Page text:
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Who are we?
Somo Berkeley’s mission is to identify, train, fund and mentor entrepreneurs looking to drive social change by building sustainable enterprises in their own low-income urban communities. Somo Berkeley is affiliated with UC Berkeley’s Blum Center and is the recipient of the first place prize in Conflict and Development from Big Ideas@Berkeley.
Today, over 1 billion people live in urban slum settlements around the world, with overcrowding of cities increasing dramatically. Inadequate public services, infrastructure and city management all obstruct economic growth in crowded, low-income urban areas. These densely populated settlements generally do not have basic public services such as education, health care and police protection, and lack infrastructure such as lighting, running water and sewer lines.
Somo Berkeley is part of The Somo Project, a Bay Area non-profit. The Somo Project’s initial efforts are focused on the Kibera slum of Nairobi, Kenya, one of the most notable slums of Sub-Saharan Africa. From its beginnings as a settlement in the forests outside Nairobi, Kibera has become home to around 250,000 people, crowded into less than one square mile (Map Kibera). The adult population is highly connected, with 78% owning mobile phones (Ondevice Research). Large, concentrated and connected communities exist in Kibera, providing fertile ground to build a significant social enterprise.
Kibera is home to incredible entrepreneurial talent. Walking the various alleyways, one observes brisk economic activity, and innovation and creativity even where little to no infrastructure or support exists. In 2012, the Economist researched the entrepreneurial ecosystem in Kibera and concluded “Kibera may be the most entrepreneurial place on the planet”. We are believers in the talent pool in Kibera. We believe that if you match that with hard work, capital, and long-term partnership, there is huge potential for the growth of social enterprises.
As of September 2015, we have made six investments in innovative entrepreneurs who are building enterprises that can meaningfully impact their communities. While it is too early to tell (we believe results can only be measured 2 to 5 from now), the early progress is extremely promising. From upgrading meal programs at schools to teaching programming languages in tech-savvy youth, our entrepreneurs are pursuing innovative solutions to pressing health, education and environmental initiatives.
Somo Berkeley is looking to launch a new class of entrepreneurs in Nairobi’s informal settlements. One of our focus areas will be to identify high potential women and youth, populations that are often overlooked and for whom business opportunities are scarce. We have begun an outreach program to women’s groups and high schools around Kibera.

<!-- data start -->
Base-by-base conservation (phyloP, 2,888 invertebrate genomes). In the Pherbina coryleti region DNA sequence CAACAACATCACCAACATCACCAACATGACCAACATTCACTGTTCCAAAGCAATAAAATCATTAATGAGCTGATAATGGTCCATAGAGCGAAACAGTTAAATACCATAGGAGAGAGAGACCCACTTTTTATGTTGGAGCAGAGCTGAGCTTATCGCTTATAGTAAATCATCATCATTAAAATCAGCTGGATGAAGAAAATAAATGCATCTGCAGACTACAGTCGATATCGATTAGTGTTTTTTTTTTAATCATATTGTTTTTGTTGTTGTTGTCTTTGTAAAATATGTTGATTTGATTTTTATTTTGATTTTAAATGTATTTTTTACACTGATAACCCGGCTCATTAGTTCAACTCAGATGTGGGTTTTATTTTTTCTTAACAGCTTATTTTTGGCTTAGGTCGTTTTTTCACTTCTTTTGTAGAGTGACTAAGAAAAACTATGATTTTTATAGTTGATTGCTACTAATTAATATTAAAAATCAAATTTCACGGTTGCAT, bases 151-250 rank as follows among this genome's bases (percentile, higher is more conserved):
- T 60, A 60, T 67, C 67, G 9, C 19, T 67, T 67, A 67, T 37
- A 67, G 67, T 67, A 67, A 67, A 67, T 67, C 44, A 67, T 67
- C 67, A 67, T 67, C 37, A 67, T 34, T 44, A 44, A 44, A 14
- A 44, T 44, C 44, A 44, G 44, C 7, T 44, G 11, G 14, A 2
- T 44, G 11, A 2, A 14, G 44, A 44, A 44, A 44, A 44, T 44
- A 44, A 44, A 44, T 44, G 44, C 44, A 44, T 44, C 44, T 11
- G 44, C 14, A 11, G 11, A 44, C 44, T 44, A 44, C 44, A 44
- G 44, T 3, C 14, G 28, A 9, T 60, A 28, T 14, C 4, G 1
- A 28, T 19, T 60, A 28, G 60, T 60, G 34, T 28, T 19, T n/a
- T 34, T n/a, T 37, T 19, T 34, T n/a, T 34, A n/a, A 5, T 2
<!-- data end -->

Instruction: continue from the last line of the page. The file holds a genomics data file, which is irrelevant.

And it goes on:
What we look for?
Our philosophy is to invest in and provide the necessary training and tools for entrepreneurs who are looking to change their communities from within. By investing in the right people in search of opportunity and change, The Somo Project can help bring opportunity and long-term stability to urban slum areas.
We work to create this stability through training, mentorship and capital, to help entrepreneurs find a path toward sustainability for their enterprises. We take a long-term investment-focused approach; meaning we are rigorous in both identifying and evaluating areas of investment, entrepreneurs, and deployment of capital.
The Somo Project has four fundamental criteria for evaluating business plans:
1. Socially focused. We invest in ideas that focus on education, health and the environment. Somo defines socially focused as more than just the creation of jobs.
2. Differentiated product. We are looking for goods or services that are innovative or new to the community — ideas that do something new or better or more affordably.
3. Scalable idea. Our target businesses start small to prove the model, develop a foundation that can be expanded as the market grows, and scale to reach significant populations.
4. Self-sustainable. While our businesses need capital to launch, they do not require regular infusions of capital to work long term. We are looking for businesses that generate enough revenue to organically fund both operating expenses and growth.
The Funding. Where is your money going?
Somo Berkeley is committed to the 100% model, meaning 100% of donated capital goes directly to training, funding and investing in entrepreneurs. We cover our operating expenses from private donors. We keep it simple. You’ll know exactly how we invest your capital.
Contact us: email@example.com